In November 2014, five Elsevier journals agreed to be involved in the Publication of Peer Review reports as articles (from now on, PPR) pilot. During the pilot, these five journals openly published typeset peer review reports with a separate DOI, fully citable and linked to the published article on ScienceDirect. Review reports were published freely available regardless of the journal’s subscription model (two of these journals were open access, while three were published under the subscription-based model). For each accepted article, all revision round review reports were concatenated under the first round for each referee, with all content published as a single review report. Different sections were used in cases of multiple revision rounds. For the sake of simplicity, once agreed to review, referees were not given any opt-out choice and were asked to give their consent to reveal their identity. In agreement with all journal editors, a text was added to the invitation letter to inform referees about the PPR pilot and their options. At the same time, authors themselves were fully informed about the PPR when they submitted their manuscripts. Note that while one of these journals started the pilot earlier in 2012, for all journals the pilot ended in 2017 (further details as SI).
Figure 1 shows the overall submission trend in these five journals during the period considered in this study. We found a general upward trend in the number of submissions, although this probably did not reflect-specific trends due to the pilot (see details in the SI file).
Following previous studies18, in order to increase the coherence of our analysis, we only considered the first round of review, i.e., 85% of observations in our dataset. For observation, we meant any relevant event and activity that were recorded in the journal database, e.g., the day a referee responded to the invitation or the recommendation he/she provided (see Methods)
Willingness to review
We found that only 22,488 (35.8%) of invited referees eventually agreed to review, with a noticeable difference before and after the beginning of the pilot, 43.6% vs. 30.9%. However, it is worth noting that while the acceptance rate varied significantly among journals, there was an overall declining trend, possibly starting before the beginning of the pilot (Fig. 2).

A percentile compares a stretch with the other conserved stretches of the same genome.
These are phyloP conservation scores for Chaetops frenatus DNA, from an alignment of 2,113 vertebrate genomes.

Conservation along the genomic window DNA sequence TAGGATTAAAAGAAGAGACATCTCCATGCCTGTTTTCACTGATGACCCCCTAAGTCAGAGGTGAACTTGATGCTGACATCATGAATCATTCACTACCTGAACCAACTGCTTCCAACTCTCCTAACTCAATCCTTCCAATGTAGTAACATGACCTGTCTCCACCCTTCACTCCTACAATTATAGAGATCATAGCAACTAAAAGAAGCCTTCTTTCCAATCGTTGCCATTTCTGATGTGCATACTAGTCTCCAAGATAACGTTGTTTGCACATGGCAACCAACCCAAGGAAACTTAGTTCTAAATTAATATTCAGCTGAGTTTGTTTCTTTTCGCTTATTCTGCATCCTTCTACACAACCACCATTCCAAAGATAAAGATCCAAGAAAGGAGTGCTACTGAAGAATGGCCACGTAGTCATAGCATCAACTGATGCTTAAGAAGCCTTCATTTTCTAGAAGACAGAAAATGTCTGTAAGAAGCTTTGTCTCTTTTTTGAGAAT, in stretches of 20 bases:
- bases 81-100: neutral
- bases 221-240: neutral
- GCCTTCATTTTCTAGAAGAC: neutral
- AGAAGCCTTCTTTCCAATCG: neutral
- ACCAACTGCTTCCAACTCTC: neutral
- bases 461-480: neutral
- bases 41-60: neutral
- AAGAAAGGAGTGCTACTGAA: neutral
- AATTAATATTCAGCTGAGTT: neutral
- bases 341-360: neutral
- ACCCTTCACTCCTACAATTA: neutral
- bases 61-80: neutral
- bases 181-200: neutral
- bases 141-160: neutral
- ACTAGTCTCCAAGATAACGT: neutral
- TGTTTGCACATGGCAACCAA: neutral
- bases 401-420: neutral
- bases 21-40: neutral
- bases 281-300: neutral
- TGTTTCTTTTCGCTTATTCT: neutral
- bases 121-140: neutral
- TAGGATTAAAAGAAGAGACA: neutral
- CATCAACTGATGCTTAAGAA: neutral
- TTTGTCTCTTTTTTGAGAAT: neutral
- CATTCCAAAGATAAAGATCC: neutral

Descriptive statistics also highlighted certain changes in referee profile. More senior academic professors agreed less to review during the pilot, whereas younger scholars, with or without a Ph.D. degree, were more keen to review. We did not find any relevant gender effect (Fig. 3).
The first impression was that the number of potential referees who accepted to review actually declined to do so in the pilot. However, considering that the number of review invitations increased over time, this may have simply reflected the larger number of editorial requests. To control for these possible confounding factors, we estimated a mixed-effect logistic model with referees’ acceptance of editors’ invitation as outcome. To consider the problem of repeated observations on the same paper and the across-journal nature of the dataset, we also included random effects for both the individual submission and the journal. Besides the open review dummy, we estimated fixed effects for the year, where the start date of the dataset was indicated as zero and each subsequent year by increasing integers, the referee’s declared status, with “professor”, “doctor” and “other” as levels, and the referee’s gender, with three levels, “female”, “male” and “uncertain” (in case our text mining algorithm did not assign a specific gender). The year variable allowed us to control for any underlying trend in the data, such as the increased number of submissions and reviews, or the increased referee pool. Furthermore, to check whether the open review condition had a different effect on specific sub-groups of referees, we estimated fixed effects for the interaction between this variable and the status and gender of referees (Table 1).